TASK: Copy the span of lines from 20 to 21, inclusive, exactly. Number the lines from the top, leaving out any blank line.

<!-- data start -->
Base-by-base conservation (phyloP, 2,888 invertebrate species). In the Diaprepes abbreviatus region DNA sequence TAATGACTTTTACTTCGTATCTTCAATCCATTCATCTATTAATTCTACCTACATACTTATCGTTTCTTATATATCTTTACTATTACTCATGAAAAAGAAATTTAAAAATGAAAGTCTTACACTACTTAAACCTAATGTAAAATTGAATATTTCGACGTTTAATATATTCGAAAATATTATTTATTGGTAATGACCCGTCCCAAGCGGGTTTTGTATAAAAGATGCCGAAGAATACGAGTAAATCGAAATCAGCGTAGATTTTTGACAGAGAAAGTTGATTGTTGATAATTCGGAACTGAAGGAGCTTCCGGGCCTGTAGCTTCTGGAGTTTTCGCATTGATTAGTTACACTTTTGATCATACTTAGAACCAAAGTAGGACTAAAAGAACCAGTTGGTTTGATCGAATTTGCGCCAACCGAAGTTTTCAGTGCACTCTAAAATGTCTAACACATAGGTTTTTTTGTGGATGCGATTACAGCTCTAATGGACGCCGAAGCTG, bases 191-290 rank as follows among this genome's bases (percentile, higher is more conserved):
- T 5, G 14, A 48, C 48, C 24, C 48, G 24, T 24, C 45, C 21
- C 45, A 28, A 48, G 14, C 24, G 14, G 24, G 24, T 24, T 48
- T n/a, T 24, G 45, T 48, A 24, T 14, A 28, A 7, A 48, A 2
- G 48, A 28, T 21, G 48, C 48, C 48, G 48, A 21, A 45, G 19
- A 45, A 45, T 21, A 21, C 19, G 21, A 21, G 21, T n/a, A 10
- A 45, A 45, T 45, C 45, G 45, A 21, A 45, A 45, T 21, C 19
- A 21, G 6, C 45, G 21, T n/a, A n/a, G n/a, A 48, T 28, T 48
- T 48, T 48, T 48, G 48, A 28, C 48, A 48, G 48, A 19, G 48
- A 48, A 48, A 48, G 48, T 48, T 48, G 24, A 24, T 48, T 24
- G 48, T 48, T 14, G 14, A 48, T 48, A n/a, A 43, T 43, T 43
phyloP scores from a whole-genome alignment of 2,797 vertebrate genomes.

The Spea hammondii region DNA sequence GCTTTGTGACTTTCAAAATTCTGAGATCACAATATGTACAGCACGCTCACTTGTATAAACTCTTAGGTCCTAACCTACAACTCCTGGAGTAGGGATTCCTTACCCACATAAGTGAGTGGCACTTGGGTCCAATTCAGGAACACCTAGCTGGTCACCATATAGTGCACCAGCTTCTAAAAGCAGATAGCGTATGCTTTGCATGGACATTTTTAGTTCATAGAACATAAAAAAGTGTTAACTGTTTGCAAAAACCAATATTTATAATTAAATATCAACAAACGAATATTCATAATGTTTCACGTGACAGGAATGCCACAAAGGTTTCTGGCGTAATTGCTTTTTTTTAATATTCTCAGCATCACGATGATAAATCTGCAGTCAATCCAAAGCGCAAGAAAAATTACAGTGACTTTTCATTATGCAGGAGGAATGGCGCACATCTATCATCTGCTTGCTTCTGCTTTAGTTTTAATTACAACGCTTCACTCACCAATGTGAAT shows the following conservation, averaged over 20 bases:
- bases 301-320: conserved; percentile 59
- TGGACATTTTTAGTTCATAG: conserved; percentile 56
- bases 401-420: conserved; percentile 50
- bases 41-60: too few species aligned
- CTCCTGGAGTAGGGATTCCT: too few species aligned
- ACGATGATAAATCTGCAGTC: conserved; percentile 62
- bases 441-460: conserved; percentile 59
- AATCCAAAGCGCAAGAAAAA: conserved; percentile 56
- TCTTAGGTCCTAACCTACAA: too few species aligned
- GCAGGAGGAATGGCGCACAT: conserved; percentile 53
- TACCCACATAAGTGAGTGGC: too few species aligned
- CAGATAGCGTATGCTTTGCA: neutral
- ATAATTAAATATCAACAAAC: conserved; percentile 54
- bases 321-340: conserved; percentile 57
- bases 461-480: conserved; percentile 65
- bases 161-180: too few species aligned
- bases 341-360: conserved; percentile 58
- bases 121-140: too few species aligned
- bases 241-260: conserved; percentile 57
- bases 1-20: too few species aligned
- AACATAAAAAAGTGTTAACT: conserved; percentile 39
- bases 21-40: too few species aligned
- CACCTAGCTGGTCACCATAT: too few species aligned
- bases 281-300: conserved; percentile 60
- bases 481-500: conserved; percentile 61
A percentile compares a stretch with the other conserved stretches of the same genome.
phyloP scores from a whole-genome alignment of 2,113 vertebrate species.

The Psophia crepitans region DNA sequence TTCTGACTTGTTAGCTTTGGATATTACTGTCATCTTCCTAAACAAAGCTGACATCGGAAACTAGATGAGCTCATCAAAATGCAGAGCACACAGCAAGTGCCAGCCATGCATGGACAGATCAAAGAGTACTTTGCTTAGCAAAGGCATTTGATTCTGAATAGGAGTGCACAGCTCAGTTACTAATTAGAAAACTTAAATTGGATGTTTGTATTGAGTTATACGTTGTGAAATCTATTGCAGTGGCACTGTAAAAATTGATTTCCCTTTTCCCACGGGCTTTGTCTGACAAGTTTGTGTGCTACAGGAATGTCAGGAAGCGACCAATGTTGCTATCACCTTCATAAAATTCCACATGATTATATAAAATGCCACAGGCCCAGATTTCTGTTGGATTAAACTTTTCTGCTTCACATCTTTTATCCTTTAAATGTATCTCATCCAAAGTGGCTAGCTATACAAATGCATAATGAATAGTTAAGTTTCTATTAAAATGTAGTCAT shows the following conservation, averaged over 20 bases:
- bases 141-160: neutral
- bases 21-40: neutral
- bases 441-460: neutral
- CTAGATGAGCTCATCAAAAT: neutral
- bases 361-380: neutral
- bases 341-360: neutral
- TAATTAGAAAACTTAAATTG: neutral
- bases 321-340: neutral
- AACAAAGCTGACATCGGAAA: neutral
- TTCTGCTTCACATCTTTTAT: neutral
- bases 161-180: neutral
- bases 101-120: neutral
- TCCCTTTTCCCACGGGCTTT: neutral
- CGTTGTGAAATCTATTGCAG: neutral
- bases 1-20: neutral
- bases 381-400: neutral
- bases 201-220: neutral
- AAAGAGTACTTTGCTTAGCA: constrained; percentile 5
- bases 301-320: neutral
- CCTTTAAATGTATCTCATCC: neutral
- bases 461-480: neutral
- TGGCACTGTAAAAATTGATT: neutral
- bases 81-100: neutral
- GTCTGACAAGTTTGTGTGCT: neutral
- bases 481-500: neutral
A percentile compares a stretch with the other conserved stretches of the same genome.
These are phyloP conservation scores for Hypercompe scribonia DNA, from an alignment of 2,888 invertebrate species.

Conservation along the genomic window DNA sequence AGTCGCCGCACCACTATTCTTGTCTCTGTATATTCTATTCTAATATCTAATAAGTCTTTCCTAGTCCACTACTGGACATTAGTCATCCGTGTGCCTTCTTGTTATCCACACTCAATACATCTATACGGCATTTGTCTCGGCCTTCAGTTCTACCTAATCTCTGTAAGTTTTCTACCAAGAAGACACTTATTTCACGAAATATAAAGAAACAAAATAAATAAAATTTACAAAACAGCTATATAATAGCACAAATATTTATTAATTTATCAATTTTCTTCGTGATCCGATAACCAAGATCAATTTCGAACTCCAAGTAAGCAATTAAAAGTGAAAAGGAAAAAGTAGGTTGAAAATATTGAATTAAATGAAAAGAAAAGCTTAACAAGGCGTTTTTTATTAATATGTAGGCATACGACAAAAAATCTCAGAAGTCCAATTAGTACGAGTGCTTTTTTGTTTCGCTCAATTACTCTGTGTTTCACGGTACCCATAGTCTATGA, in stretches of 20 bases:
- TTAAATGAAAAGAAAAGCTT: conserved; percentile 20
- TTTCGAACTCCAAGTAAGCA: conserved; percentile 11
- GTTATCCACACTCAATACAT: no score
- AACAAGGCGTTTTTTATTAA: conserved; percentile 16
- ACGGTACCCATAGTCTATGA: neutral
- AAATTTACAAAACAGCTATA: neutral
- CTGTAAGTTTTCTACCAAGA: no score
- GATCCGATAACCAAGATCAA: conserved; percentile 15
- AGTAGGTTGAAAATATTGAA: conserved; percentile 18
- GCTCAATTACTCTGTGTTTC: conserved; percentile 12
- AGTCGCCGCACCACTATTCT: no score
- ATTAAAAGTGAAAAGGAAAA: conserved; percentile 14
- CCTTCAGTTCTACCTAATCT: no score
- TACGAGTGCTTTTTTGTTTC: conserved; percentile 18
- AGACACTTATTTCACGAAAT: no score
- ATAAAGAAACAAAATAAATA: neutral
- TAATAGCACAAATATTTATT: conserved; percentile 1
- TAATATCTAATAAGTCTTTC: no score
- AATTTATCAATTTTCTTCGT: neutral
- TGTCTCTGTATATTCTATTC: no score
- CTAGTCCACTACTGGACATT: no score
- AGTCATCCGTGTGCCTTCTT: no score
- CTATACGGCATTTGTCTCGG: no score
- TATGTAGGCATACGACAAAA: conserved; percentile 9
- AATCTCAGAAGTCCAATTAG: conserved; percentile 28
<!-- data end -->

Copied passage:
- bases 441-460: conserved; percentile 59
- AATCCAAAGCGCAAGAAAAA: conserved; percentile 56